Big change doesn’t happen overnight. That’s a reality that we need to come to grips with. Big, lasting change can take years, decades even, to take hold and gain enough widespread support to become entrenched.
There are a lot of reasons real, lasting change takes so long. First and foremost, as I noted yesterday, its a lot easier to change laws than it is minds. The Civil Rights Act of 1964 and the Voting Rights Act of 1965 changed the law, but minds were lagging. From a purely political perspective, this change turned the Solid South from a Democratic enclave to a huge toss-up in the wake of this change. But despite this political condition, I think there are few people who would do it differently now.
From my perspective, it was more important to be right than to genuflect to a group who sought to maintain an unequal status quo. Its interesting that even though the Republican Party employed the Southern Strategy to gain favor with Southern whites in the wake of these landmark legislative moves, they never really overturned either the Civil Rights Act or the Voting Rights Act. To do so would have rendered their successful strategy moot.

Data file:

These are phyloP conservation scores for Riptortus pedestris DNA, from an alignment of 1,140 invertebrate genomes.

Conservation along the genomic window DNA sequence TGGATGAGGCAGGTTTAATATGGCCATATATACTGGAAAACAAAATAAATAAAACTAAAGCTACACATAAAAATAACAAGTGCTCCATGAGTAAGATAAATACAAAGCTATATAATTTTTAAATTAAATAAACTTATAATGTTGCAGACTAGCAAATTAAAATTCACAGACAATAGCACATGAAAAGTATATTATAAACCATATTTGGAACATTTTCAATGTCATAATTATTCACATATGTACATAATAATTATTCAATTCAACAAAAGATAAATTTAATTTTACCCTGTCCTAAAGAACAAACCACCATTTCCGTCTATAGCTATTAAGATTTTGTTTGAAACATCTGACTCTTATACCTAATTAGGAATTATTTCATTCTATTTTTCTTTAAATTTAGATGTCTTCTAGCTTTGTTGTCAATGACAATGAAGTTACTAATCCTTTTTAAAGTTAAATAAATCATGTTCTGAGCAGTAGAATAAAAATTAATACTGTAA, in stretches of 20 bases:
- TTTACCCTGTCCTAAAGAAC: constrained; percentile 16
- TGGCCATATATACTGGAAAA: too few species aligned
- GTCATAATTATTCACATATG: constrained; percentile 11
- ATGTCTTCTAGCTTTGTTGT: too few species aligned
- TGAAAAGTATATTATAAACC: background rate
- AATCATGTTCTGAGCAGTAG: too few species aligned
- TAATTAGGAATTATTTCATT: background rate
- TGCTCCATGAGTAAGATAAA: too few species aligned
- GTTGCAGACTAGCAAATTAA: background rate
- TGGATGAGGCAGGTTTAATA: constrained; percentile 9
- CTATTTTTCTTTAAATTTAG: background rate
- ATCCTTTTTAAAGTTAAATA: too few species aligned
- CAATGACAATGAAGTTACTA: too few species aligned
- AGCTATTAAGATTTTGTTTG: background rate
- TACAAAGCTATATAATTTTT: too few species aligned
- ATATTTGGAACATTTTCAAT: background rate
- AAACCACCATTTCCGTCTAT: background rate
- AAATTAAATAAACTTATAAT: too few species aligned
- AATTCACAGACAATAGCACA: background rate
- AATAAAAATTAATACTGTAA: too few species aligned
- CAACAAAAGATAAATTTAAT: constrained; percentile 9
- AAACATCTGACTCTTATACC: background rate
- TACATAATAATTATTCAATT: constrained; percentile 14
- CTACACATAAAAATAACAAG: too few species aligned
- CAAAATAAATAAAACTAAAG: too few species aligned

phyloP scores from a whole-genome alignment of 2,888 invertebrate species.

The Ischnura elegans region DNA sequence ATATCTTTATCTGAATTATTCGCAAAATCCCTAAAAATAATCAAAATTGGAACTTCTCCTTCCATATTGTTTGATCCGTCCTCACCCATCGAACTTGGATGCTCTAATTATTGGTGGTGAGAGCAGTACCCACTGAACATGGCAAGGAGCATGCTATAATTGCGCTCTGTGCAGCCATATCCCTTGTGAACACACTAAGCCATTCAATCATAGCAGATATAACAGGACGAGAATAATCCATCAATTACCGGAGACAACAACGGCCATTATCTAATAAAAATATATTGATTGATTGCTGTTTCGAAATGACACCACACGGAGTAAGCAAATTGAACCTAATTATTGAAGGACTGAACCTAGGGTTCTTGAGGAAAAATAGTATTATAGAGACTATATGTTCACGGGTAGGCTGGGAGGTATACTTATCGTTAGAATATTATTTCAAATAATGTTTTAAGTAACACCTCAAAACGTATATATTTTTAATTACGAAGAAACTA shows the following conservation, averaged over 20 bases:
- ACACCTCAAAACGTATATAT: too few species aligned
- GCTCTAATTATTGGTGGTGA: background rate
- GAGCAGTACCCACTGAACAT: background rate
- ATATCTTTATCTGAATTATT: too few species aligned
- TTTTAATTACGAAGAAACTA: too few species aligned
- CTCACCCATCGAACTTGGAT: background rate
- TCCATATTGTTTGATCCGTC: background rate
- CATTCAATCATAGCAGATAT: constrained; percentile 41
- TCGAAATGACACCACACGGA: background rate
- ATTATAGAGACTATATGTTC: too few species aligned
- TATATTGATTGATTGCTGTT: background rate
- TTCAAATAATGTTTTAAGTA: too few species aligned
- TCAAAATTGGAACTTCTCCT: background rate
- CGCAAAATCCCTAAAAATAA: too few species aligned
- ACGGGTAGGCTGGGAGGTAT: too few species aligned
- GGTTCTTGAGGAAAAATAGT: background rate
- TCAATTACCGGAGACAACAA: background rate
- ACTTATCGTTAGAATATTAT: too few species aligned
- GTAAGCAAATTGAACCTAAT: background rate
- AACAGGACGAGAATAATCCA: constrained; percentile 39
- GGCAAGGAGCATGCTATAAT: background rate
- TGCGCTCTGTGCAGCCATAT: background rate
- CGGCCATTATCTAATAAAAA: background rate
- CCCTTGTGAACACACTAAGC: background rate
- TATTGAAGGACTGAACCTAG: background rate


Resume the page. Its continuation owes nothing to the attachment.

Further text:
It took nearly 145 years from the signing of the Declaration of Independence and over 70 years from the Seneca Falls Convention in 1848 to gain enough momentum for the 19th Amendment to pass. But through dedication and resolve, pass it did, thanks to the vote of the Tennessee Legislature 90 years ago. While many saw the potential for women’s suffrage as an end to the white male dominated power structure of the past, this hasn’t really come to pass.
Currently, only 17% of the seats in Congress are held by women, despite being over 50% of the population. And while women have made great strides in the years since the passage of the 19th Amendment, the United States still lags behind our European counterparts when looking at the percentage of women in elected positions in government.
Laws do change faster than minds.
Today, at the Memphis City Hall, there will be a celebration of the passage of the 19th Amendment at 4pm. If you have some time, stop by and honor the women and men that worked hard to gain women the right to vote. Even if you don’t have time, take a moment to think about the next big change and the challenges that this change brings. Then resolve yourself to stay vigilant and fight for that change. As Mahatma Gandhi noted, “Justice does not help those who slumber but helps only those who are vigilant.”
On to the Coffee…
Speaking of courage, Wendi Thomas has some thoughts on the subject.
Jackson Baker talks to Jim Kyle on partisanship and primaries.
The Tennessee Supreme Court refused to hear an appeal of the Memphis v. Memphis City Schools funding case. Here’s coverage from the Memphis Daily News, the Commercial Appeal, and our very own LeftWingCracker.
Ok, have fun out there. Looks like it’s gonna be a nice day for a celebration.